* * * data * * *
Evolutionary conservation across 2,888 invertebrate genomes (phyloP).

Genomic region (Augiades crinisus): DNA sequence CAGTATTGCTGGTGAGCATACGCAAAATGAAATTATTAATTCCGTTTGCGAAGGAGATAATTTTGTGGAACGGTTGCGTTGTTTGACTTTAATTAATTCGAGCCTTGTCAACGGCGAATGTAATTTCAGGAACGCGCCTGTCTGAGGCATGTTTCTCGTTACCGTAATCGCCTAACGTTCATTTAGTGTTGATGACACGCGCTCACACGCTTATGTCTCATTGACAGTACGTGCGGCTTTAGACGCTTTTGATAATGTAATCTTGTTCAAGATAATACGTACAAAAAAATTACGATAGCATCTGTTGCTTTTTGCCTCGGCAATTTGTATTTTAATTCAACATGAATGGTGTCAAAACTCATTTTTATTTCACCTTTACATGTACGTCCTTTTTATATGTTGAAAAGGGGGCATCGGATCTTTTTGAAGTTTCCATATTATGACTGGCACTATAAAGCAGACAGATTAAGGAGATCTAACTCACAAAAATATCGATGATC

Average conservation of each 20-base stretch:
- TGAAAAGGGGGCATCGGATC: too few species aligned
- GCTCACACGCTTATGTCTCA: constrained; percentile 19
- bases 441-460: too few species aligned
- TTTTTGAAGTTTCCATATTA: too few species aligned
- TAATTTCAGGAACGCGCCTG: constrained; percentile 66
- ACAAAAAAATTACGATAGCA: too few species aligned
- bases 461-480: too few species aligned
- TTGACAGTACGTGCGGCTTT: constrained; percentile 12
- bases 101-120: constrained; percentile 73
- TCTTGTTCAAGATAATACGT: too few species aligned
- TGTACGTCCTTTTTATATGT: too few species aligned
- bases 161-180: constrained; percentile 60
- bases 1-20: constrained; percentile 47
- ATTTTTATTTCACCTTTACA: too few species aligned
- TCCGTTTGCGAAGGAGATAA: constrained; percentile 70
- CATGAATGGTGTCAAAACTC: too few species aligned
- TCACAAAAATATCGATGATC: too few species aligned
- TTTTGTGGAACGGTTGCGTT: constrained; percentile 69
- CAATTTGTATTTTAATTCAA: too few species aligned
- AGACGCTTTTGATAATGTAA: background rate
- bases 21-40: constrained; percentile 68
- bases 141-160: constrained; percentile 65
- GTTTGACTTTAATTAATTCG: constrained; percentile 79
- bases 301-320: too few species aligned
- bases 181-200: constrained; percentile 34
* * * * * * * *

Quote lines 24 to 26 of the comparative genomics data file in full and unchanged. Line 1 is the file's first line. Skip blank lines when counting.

- bases 21-40: constrained; percentile 68
- bases 141-160: constrained; percentile 65
- GTTTGACTTTAATTAATTCG: constrained; percentile 79